Not all IRBs and research institutions specifically address limits to how much researchers can compensate study participants.

But allowing these limits to default to what is reportable to the IRS as income could be a mistake, one IRB chair says.

“We did a survey and found that only 10% of research institutions actually had a policy about incentive payments,” says Michelle DuBois, PhD, associate IRB chair and associate professor of biology at Seattle University.

“Some institutions did not allow any incentive payments, but those were few and far between,” she adds. “When we went through research online, we found that limits ranged widely.”

Allowing researchers to offer some kind of payment for participation in a study is extremely reasonable, DuBois says.

“Some people argue for larger incentive payments for some studies,” she adds. “It really comes down to what kind of study is being done and what kind of population is involved.”

Studies mainly encourage someone to participate under the theory that the participant’s time is worth compensating.

“Is there a reason why someone should give two hours for an interview when they don’t have to?” DuBois says. “Is it worth $20 for their time? Is it worth $50? Those are the kinds of questions researchers come up against.”

Other incentive questions involve how incentives should be provided. Should they be in cash, gift cards, or products? A $10 T-shirt also is an incentive, and transportation passes or tokens are incentive payments even if they are used to reimburse participants for travel to the research site, DuBois says.

And everything that is an incentive payment, whichever form it takes, counts toward an institution’s incentive limit.

IRBs also should learn more about their state’s laws when an incentive payment involves a drawing or raffle. There generally is a $600 threshold for reporting the winning prize to the IRS. (More information on reporting is available at: http://bit.ly/2LkEabx.)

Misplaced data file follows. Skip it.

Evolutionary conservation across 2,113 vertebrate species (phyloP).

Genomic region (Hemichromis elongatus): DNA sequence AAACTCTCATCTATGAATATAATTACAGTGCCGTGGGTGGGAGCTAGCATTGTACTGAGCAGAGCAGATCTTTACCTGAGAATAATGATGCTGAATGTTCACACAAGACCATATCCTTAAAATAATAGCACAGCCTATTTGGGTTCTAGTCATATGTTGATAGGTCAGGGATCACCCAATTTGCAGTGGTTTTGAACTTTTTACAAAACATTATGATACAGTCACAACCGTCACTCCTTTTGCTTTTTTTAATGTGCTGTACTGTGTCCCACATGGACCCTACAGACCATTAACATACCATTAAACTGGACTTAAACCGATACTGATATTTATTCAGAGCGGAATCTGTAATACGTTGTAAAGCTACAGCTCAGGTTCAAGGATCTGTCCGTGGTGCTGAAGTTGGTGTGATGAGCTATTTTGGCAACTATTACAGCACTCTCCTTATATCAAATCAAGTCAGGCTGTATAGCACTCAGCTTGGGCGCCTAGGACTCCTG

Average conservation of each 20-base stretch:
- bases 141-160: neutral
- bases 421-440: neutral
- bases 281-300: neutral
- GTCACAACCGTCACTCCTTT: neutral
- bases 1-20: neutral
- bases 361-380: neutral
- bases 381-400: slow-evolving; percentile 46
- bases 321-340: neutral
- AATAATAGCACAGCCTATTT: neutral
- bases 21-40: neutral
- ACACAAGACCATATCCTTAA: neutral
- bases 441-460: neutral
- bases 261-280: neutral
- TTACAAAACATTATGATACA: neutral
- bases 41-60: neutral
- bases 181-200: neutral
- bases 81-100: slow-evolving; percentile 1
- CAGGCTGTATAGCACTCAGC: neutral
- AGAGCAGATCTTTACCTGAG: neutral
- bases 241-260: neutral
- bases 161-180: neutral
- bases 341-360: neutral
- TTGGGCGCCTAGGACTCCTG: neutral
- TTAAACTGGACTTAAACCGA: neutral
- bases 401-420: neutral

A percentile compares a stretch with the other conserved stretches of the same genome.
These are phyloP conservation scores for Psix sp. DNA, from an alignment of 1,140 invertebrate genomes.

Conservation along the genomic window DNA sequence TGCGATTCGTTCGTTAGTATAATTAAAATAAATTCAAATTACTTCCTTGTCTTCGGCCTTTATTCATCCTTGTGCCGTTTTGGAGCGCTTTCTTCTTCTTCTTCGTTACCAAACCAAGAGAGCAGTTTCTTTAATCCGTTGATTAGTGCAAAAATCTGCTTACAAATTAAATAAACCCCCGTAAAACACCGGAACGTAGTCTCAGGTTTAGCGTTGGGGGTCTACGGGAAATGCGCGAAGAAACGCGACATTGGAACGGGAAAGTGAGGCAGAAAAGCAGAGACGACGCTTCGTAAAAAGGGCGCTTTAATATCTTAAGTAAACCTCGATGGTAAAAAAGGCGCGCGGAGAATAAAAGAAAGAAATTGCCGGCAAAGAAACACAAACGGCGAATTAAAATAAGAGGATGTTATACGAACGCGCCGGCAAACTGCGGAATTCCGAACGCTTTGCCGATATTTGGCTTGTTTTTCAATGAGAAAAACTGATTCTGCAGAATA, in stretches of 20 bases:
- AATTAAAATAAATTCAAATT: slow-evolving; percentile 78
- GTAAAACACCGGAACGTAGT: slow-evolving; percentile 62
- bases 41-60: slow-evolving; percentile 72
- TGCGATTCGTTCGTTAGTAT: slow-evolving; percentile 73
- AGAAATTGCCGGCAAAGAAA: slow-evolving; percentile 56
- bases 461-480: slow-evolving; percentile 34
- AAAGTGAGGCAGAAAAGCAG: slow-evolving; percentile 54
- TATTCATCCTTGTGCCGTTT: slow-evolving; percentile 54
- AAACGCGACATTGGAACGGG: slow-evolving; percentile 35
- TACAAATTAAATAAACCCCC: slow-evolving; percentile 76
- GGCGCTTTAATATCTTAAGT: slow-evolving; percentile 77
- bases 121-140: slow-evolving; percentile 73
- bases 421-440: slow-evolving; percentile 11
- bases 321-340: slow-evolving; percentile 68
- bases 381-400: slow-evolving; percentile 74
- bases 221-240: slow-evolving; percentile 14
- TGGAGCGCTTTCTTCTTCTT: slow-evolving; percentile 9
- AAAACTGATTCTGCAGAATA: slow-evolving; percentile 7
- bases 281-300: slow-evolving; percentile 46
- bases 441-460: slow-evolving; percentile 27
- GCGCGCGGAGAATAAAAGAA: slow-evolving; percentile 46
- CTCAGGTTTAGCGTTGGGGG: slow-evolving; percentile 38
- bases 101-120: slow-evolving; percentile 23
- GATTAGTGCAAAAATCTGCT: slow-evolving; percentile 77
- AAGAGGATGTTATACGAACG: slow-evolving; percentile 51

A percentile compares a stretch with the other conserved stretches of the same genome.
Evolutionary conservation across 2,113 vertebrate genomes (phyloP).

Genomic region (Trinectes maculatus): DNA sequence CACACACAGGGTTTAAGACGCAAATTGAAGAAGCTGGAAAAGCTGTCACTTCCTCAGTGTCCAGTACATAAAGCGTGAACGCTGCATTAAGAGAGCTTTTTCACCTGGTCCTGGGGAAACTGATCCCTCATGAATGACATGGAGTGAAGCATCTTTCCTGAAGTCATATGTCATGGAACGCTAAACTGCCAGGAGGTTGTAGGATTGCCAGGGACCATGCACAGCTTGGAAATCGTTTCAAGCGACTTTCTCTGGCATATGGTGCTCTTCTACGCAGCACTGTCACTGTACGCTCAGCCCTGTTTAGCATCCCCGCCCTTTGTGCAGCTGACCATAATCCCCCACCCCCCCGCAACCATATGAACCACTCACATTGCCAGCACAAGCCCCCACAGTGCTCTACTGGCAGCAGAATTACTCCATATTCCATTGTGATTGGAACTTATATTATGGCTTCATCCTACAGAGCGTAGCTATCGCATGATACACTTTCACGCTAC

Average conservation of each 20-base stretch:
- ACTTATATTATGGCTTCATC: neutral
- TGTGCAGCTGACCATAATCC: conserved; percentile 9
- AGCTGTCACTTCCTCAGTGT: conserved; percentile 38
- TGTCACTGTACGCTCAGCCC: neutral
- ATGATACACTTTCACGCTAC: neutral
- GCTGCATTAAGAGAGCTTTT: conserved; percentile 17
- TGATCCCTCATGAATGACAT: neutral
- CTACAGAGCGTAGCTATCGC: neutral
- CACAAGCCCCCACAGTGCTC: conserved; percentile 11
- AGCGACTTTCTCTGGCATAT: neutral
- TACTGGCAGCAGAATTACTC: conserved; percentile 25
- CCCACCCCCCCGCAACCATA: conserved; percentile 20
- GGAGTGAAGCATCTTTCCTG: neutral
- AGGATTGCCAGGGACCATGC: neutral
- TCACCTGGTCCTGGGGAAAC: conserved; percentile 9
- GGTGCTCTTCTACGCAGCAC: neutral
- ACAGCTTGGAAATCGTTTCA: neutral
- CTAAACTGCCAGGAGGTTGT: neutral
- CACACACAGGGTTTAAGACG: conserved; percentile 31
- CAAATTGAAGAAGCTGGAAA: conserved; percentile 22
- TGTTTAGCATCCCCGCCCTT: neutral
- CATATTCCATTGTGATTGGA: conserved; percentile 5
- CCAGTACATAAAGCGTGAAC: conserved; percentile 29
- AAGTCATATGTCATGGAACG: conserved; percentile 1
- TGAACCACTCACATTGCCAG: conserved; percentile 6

Research institutions often default to the $600 threshold, DuBois notes.

“They say, ‘We don’t have a limit in terms of reporting, but the IRS does, and as a result, that is what we have for our policy,’” she says.

But there also could be state laws that prohibit raffles, DuBois says.

“That’s something for IRBs to note: Make sure the incentives aren’t breaking state laws if they are lotteries, raffles, or drawings,” she says.

Incentive payments also count toward the IRS reporting threshold of $600 in payments to individuals. What this means is that anytime an institution pays someone $600 or more, the institution must obtain the person’s Social Security number (SSN) and file IRS form 1099-MISC. (For more information, visit: http://bit.ly/2UYmzWf.)

Asking research participants for their SSNs can be awkward, which is partially why it is very unusual for research participation incentives to exceed the $600 limit. Individual institutions can make their own policies more stringent. For instance, Seattle University offers a $50 incentive payment limit before the investigator has to ask for participants’ SSNs.

“In terms of minimal-risk projects, researchers need to talk with people and maintain privacy,” DuBois says. “If you report Social Security numbers, people are less inclined to participate.”

Seattle University reached its $50 limit after trial and error and collecting data on incentive payments.

For a while, the university allowed no incentive payments. That policy was unpopular, so the institution enacted a $25 maximum payment without disclosure of an SSN, she explains.

After reviewing incentive payment policies at other institutions, they decided to double the limit to $50.

“We coordinated with our controller’s office and the office of sponsored projects to come up with our limit of $50, which is the trigger amount at which a Social Security number needs to be reported,” DuBois says.

The $50 trigger would apply to any collective payments to a single research participant. For example, if a participant is given $10 bus ride cards to reimburse for travel each time he or she visits the clinic, then the fifth visit would amount to $50, the payment limit before an SSN is collected.

“If it’s over $50, it needs to be reported to the controller’s office,” DuBois says. “At Seattle University, we primarily have minimal-risk protocols, and these are not the kinds of studies that would merit hundreds of dollars in payment for participation.”

The institution tries to balance what seems reasonable with regard to the payment, study, and population being targeted, she explains.

“We encourage researchers working with various types of vulnerable populations to take into consideration how those types of environments might impact participants receiving an incentive payment,” DuBois says. “Those types of considerations are the ones the IRB examines for each protocol.”